Wall Street will have to go look for another mirage to hype.
During the campaign, President Trump explained that he'd fire up the economy and create jobs by spending $1 trillion on infrastructure. It's in terrible shape and needs some big spending. It might have been material for rare bipartisan agreement.
The stock market has soared since the election, counting on this $1 trillion in new federal spending and "pricing it in." Infrastructure stocks were hot. But by the looks of it, some folks are going to end up holding the bag…
Because there is not a trace of this huge spending plan in the 2018 budget blueprint released by the White House on Thursday. Instead, the blueprint slashed the budget of the Department of Transportation by 13% and cut out some existing plans for infrastructure spending.
Yet on February 12 - just days before the first efforts to defund existing infrastructure projects began to seep to the surface - I wondered incredulously if Trump and California "suddenly see eye-to-eye on high-speed rail," because Trump, still brimming with enthusiasm about infrastructure spending, had told aviation CEOs this encouraging tidbit:
"And we have an obsolete plane system, we have obsolete airports, we have obsolete trains. We have bad roads. We're going to change all of that, folks. You're going to be so happy with Trump. I think you already are."
And when the stock market opened in Japan, a major supplier of train system to the US, this happened… Trump Promises "Fast Trains," Japan's Railway Stocks Soar.
Days later, everything changed. In mid-February, the Department of Transportation announced that it would withhold its portion - $647 million - of funding for the Caltrain Electrification project. Caltrain runs 45 miles between San Francisco and San Jose in parallel with the awfully congested Highway 101, straight through Silicon Valley, a stretch that generates 14% of California's GDP, and where 43% of the venture capital of the US is invested.
The $2 billion project entails buying electric trainsets to replace the diesel trains, installing overhead wire systems, improving tracks, etc. The current diesel trains move 65,000 people a day. After these improvements, it was hoped ridership would rise to 110,000 people a day and relieve some pressure on 101.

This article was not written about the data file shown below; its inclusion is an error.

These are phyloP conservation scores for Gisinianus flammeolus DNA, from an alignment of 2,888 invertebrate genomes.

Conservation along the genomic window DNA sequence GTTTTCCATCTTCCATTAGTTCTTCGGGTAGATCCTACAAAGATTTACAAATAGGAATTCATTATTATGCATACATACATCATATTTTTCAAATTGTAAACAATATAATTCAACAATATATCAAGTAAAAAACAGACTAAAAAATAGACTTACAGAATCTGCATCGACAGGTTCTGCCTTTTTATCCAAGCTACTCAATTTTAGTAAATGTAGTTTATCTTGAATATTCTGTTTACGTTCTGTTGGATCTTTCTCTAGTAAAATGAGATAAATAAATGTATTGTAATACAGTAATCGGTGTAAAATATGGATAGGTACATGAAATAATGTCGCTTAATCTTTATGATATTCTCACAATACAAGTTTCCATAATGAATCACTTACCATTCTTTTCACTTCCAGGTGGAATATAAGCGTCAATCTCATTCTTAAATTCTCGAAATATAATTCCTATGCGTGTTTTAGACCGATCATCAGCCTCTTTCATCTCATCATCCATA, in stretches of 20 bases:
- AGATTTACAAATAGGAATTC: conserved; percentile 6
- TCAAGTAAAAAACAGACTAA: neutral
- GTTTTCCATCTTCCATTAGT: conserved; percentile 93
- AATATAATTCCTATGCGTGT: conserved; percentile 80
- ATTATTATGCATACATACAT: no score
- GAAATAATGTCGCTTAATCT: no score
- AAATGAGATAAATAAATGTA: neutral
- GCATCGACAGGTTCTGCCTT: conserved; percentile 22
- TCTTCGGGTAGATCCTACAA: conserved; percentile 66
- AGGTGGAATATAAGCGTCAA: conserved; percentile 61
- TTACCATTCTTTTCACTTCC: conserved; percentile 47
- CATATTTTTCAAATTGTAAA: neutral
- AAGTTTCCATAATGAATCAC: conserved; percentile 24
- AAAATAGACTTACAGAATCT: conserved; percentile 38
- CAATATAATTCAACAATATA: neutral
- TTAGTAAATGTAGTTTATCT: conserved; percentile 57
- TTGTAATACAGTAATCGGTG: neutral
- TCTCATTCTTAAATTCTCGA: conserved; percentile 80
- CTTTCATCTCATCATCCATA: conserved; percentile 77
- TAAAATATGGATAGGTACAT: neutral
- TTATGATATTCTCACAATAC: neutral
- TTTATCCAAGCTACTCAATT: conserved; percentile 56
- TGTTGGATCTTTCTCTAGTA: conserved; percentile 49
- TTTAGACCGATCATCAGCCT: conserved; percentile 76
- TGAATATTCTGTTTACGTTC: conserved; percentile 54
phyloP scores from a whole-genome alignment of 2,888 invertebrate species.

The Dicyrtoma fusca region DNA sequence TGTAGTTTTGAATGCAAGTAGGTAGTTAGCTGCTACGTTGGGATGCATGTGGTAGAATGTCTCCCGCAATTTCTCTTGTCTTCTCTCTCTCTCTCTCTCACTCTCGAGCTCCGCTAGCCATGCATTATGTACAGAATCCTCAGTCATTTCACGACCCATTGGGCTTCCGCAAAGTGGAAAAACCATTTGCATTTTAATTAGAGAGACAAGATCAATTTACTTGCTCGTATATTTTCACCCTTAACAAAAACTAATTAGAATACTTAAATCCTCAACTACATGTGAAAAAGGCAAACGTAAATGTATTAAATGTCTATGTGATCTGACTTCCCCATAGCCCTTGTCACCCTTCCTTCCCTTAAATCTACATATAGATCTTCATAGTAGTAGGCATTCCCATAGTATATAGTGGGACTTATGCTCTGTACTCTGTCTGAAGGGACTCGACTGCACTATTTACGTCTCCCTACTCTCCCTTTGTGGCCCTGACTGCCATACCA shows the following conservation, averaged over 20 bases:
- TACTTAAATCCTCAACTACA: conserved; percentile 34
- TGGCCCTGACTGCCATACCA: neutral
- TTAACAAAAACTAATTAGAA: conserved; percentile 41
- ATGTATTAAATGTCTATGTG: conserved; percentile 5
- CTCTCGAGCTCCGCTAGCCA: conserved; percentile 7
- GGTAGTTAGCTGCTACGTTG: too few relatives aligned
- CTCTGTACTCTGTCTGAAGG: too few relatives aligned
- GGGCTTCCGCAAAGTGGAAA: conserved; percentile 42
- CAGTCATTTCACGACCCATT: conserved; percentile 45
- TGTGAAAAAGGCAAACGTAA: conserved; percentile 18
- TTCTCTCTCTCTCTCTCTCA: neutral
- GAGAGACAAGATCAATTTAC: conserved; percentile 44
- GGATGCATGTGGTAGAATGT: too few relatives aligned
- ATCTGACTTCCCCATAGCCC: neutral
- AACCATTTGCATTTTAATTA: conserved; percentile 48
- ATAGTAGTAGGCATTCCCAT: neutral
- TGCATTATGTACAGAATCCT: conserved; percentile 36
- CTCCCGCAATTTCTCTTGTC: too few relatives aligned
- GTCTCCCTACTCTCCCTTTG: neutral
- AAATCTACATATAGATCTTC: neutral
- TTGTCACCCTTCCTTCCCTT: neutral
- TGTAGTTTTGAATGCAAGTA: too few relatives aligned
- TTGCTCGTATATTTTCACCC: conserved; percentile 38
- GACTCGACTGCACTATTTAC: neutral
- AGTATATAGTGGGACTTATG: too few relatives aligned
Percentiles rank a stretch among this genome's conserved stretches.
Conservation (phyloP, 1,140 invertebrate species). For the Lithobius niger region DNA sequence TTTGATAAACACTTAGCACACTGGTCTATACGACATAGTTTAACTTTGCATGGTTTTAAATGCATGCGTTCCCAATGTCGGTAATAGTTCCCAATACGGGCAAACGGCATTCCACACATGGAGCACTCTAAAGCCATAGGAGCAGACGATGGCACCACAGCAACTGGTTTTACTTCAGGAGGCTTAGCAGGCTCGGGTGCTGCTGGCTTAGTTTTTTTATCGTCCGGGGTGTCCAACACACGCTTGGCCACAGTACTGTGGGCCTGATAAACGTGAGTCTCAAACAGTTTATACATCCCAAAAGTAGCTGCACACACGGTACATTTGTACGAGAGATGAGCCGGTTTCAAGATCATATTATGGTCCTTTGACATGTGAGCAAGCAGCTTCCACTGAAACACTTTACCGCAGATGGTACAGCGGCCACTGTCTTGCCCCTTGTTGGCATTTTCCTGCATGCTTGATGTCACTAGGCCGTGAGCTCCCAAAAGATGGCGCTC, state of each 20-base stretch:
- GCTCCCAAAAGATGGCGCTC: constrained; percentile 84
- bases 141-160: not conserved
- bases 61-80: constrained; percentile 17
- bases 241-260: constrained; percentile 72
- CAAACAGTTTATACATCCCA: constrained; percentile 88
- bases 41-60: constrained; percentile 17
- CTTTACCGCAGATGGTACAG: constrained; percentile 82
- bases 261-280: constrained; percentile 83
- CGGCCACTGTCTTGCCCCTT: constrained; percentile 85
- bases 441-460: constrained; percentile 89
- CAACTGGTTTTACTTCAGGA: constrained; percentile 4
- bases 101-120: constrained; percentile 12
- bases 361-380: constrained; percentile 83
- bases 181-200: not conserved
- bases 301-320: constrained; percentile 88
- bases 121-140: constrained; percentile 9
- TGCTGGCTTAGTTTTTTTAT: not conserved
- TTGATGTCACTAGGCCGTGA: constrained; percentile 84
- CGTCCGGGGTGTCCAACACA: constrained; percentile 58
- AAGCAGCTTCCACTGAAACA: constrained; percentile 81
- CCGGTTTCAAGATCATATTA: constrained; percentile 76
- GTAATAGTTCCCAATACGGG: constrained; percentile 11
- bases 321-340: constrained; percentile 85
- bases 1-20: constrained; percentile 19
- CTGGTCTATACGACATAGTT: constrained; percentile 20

Caltrain estimated that the project would create 9,600 jobs in the Bay Area and throughout the US, including at a plant in Salt Lake City that would be built to assemble the new rail cars.
The budget eliminates funding to other transit projects, including Phase 2 of the BART (Bay Area Rapid Transit) Extension to Silicon Valley, and Phase 3 of the Purple Line Subway Extension in Los Angeles.
The budget calls for eliminating the Department of Transportation's New Starts program, which provides about $2.3 billion a year to commuter rail and other infrastructure programs. New Starts was expected to be a major funding source for the Gateway Tunnel under the Hudson River, designed to relieve the 100-year old Hudson River rail tunnels.
The budget eliminated federal funding that local governments have been relying on for all kinds of infrastructure development.
"It's hard not to wonder how those cuts jibe with the President's often repeated pledge to invest in infrastructure, "Brian Turmail, a spokesman for the Associated General Contractors of America, told the New York Times. "We had a sense that this was coming, but it doesn't mean that we like it."
Richard White, president of the American Public Transportation Association, lamented: "It seems to me, and to many other people, pretty inconsistent with all of the stated intents to invest in the nation's infrastructure."
OK, a presidential budget blueprint is traditionally DOA in Congress, where the power of the purse resides and is closely guarded. So that missing $1-trillion infrastructure spending boom could still materialize. Weirder things have happened before. Nevertheless, so far, there is no evidence that there will be massive infrastructure spending. For now it looks like there will be less infrastructure spending.
The Fed already expressed its doubts about any boost to the economy from federal infrastructure spending and apparently doesn't see that $1 trillion coming down the pike. At its meeting on March 15, it left its economic growth projections essentially unchanged from its meeting in December, with a median projection of GDP growth in 2017 and 2018 of 2.1% and in 2019 of 1.9% - the same lowly levels of past years, to be undershot, periodically by reality.
Where does this leave the stock market? The "Trump trade" was conditioned on, among other things, massive deficit spending on infrastructure projects that would distribute $1 trillion of taxpayer money to the companies involved in it. Wall Street has endlessly hyped this bonanza and has used it to rationalize the recent rally of already irrational stock prices. Now it looks like Wall Street will have to go look for another mirage to hype, or someone is going to end up holding the bag.
"Fake prices," metastasizing derivatives, bloodletting among retailers, the Snap IPO that turns stockholders into zombies, China's credit bubble that makes even the New York Fed jittery… Is Everything Out of Whack? Wolf Richter on the Keiser Report